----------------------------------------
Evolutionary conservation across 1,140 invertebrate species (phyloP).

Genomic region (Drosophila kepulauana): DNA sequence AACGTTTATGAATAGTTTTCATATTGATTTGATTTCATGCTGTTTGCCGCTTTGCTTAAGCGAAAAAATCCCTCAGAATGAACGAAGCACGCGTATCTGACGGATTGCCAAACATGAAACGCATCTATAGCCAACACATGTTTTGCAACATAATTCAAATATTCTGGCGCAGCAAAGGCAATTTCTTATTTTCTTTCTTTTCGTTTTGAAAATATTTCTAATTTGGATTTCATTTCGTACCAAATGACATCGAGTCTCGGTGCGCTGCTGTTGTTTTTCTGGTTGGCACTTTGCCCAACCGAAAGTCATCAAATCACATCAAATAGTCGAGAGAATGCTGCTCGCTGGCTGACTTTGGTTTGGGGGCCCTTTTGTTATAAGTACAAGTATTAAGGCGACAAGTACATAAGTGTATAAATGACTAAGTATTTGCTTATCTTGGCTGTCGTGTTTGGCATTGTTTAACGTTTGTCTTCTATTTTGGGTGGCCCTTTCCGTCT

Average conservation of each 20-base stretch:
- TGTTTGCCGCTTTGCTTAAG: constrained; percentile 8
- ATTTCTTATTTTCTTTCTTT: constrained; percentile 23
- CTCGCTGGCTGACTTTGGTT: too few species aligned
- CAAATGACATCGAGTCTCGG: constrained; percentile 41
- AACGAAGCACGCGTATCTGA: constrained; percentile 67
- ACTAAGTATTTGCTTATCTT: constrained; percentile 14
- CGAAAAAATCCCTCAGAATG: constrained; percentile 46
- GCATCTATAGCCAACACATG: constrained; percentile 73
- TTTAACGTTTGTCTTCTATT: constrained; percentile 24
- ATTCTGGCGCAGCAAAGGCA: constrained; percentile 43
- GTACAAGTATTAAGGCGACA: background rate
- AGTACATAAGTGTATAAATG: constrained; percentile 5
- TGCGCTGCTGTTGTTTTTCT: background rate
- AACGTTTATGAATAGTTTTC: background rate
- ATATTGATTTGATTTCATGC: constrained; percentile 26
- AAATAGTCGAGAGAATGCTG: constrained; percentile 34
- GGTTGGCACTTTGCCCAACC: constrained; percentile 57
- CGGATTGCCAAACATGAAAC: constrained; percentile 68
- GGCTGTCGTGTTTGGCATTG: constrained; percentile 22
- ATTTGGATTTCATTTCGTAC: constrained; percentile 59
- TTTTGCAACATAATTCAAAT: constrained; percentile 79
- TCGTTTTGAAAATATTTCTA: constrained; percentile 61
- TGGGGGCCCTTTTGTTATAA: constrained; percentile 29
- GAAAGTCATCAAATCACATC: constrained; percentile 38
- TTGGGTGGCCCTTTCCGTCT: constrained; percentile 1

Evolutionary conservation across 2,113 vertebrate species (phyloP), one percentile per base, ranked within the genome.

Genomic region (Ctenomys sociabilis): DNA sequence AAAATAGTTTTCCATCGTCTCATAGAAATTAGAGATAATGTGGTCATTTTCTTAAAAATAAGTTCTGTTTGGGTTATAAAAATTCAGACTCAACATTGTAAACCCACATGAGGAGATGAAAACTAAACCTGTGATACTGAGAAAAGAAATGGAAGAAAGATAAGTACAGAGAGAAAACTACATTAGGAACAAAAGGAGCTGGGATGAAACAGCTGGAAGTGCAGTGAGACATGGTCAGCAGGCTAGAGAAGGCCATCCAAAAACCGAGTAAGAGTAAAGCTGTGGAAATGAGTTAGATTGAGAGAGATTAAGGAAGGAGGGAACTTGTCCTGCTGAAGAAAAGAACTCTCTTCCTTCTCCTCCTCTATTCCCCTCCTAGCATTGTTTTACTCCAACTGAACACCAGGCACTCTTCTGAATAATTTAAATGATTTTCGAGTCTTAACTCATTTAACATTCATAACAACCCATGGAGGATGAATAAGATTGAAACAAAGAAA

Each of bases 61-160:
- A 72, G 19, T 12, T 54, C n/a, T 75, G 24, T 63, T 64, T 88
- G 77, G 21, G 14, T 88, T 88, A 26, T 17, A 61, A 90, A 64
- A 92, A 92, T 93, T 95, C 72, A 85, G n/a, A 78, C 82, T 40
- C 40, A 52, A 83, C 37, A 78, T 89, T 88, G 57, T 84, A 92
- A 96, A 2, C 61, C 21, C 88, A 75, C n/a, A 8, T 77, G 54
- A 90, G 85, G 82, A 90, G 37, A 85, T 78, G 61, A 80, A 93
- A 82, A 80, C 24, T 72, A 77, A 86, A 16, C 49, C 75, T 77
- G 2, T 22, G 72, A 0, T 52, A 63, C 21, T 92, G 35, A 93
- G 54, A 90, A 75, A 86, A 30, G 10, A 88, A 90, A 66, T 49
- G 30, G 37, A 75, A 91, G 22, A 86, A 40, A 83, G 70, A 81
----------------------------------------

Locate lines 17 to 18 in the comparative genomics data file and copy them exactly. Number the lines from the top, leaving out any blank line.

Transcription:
- AACGTTTATGAATAGTTTTC: background rate
- ATATTGATTTGATTTCATGC: constrained; percentile 26